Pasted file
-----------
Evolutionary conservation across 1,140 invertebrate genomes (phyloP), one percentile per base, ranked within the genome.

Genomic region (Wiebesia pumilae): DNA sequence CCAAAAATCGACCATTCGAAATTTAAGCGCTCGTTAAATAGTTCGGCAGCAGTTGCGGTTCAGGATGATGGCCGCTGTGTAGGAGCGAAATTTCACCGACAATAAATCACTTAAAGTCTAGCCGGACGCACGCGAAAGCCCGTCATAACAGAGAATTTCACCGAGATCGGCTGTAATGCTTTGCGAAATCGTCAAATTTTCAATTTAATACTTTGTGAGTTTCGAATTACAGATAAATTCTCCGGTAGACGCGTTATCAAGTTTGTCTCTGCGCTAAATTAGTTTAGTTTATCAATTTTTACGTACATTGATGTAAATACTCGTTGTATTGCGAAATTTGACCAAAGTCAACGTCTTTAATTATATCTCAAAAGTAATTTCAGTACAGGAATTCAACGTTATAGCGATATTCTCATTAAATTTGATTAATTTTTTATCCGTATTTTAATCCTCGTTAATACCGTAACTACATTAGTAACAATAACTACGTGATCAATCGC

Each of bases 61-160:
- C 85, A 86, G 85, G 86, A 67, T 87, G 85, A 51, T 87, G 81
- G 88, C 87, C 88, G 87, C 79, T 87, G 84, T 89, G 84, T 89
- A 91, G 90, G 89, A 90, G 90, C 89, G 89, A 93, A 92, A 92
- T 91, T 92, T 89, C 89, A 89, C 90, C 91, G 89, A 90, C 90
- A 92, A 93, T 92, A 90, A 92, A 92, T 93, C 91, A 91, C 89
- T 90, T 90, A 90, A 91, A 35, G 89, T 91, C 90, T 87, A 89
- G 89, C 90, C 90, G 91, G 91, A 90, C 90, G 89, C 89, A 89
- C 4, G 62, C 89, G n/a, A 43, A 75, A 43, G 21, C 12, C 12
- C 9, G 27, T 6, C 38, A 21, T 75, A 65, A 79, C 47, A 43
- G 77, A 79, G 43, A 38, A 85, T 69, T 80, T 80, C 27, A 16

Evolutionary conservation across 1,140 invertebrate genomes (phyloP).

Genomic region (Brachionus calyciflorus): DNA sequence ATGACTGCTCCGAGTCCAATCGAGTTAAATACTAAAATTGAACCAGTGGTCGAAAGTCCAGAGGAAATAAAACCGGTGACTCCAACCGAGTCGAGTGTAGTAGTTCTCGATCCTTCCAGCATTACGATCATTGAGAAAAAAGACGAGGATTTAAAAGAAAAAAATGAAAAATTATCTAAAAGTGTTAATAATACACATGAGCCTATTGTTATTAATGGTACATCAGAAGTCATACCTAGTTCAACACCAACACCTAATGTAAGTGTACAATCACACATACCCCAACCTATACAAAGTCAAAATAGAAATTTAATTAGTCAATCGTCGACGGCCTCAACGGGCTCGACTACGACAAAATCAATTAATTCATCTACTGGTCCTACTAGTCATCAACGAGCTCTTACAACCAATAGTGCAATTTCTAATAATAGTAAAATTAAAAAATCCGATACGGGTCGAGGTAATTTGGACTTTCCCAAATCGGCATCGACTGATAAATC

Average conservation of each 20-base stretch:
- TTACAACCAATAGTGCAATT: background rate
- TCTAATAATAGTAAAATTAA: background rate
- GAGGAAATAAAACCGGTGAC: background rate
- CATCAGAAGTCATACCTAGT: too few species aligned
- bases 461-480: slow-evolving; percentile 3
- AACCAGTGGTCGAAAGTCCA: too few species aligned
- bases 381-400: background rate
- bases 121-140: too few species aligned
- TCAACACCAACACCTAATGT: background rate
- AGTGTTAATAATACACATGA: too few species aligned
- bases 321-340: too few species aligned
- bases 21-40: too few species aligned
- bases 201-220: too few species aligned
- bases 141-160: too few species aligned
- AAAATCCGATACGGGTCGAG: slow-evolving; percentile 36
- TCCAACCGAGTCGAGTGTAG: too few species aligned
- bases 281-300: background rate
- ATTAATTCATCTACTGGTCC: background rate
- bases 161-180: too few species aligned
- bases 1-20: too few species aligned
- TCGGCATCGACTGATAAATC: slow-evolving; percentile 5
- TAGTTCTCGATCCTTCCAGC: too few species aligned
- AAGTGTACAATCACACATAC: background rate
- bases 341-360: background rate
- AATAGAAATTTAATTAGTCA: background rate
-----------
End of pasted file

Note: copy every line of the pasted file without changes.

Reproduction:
Evolutionary conservation across 1,140 invertebrate genomes (phyloP), one percentile per base, ranked within the genome.

Genomic region (Wiebesia pumilae): DNA sequence CCAAAAATCGACCATTCGAAATTTAAGCGCTCGTTAAATAGTTCGGCAGCAGTTGCGGTTCAGGATGATGGCCGCTGTGTAGGAGCGAAATTTCACCGACAATAAATCACTTAAAGTCTAGCCGGACGCACGCGAAAGCCCGTCATAACAGAGAATTTCACCGAGATCGGCTGTAATGCTTTGCGAAATCGTCAAATTTTCAATTTAATACTTTGTGAGTTTCGAATTACAGATAAATTCTCCGGTAGACGCGTTATCAAGTTTGTCTCTGCGCTAAATTAGTTTAGTTTATCAATTTTTACGTACATTGATGTAAATACTCGTTGTATTGCGAAATTTGACCAAAGTCAACGTCTTTAATTATATCTCAAAAGTAATTTCAGTACAGGAATTCAACGTTATAGCGATATTCTCATTAAATTTGATTAATTTTTTATCCGTATTTTAATCCTCGTTAATACCGTAACTACATTAGTAACAATAACTACGTGATCAATCGC

Each of bases 61-160:
- C 85, A 86, G 85, G 86, A 67, T 87, G 85, A 51, T 87, G 81
- G 88, C 87, C 88, G 87, C 79, T 87, G 84, T 89, G 84, T 89
- A 91, G 90, G 89, A 90, G 90, C 89, G 89, A 93, A 92, A 92
- T 91, T 92, T 89, C 89, A 89, C 90, C 91, G 89, A 90, C 90
- A 92, A 93, T 92, A 90, A 92, A 92, T 93, C 91, A 91, C 89
- T 90, T 90, A 90, A 91, A 35, G 89, T 91, C 90, T 87, A 89
- G 89, C 90, C 90, G 91, G 91, A 90, C 90, G 89, C 89, A 89
- C 4, G 62, C 89, G n/a, A 43, A 75, A 43, G 21, C 12, C 12
- C 9, G 27, T 6, C 38, A 21, T 75, A 65, A 79, C 47, A 43
- G 77, A 79, G 43, A 38, A 85, T 69, T 80, T 80, C 27, A 16

Evolutionary conservation across 1,140 invertebrate genomes (phyloP).

Genomic region (Brachionus calyciflorus): DNA sequence ATGACTGCTCCGAGTCCAATCGAGTTAAATACTAAAATTGAACCAGTGGTCGAAAGTCCAGAGGAAATAAAACCGGTGACTCCAACCGAGTCGAGTGTAGTAGTTCTCGATCCTTCCAGCATTACGATCATTGAGAAAAAAGACGAGGATTTAAAAGAAAAAAATGAAAAATTATCTAAAAGTGTTAATAATACACATGAGCCTATTGTTATTAATGGTACATCAGAAGTCATACCTAGTTCAACACCAACACCTAATGTAAGTGTACAATCACACATACCCCAACCTATACAAAGTCAAAATAGAAATTTAATTAGTCAATCGTCGACGGCCTCAACGGGCTCGACTACGACAAAATCAATTAATTCATCTACTGGTCCTACTAGTCATCAACGAGCTCTTACAACCAATAGTGCAATTTCTAATAATAGTAAAATTAAAAAATCCGATACGGGTCGAGGTAATTTGGACTTTCCCAAATCGGCATCGACTGATAAATC

Average conservation of each 20-base stretch:
- TTACAACCAATAGTGCAATT: background rate
- TCTAATAATAGTAAAATTAA: background rate
- GAGGAAATAAAACCGGTGAC: background rate
- CATCAGAAGTCATACCTAGT: too few species aligned
- bases 461-480: slow-evolving; percentile 3
- AACCAGTGGTCGAAAGTCCA: too few species aligned
- bases 381-400: background rate
- bases 121-140: too few species aligned
- TCAACACCAACACCTAATGT: background rate
- AGTGTTAATAATACACATGA: too few species aligned
- bases 321-340: too few species aligned
- bases 21-40: too few species aligned
- bases 201-220: too few species aligned
- bases 141-160: too few species aligned
- AAAATCCGATACGGGTCGAG: slow-evolving; percentile 36
- TCCAACCGAGTCGAGTGTAG: too few species aligned
- bases 281-300: background rate
- ATTAATTCATCTACTGGTCC: background rate
- bases 161-180: too few species aligned
- bases 1-20: too few species aligned
- TCGGCATCGACTGATAAATC: slow-evolving; percentile 5
- TAGTTCTCGATCCTTCCAGC: too few species aligned
- AAGTGTACAATCACACATAC: background rate
- bases 341-360: background rate
- AATAGAAATTTAATTAGTCA: background rate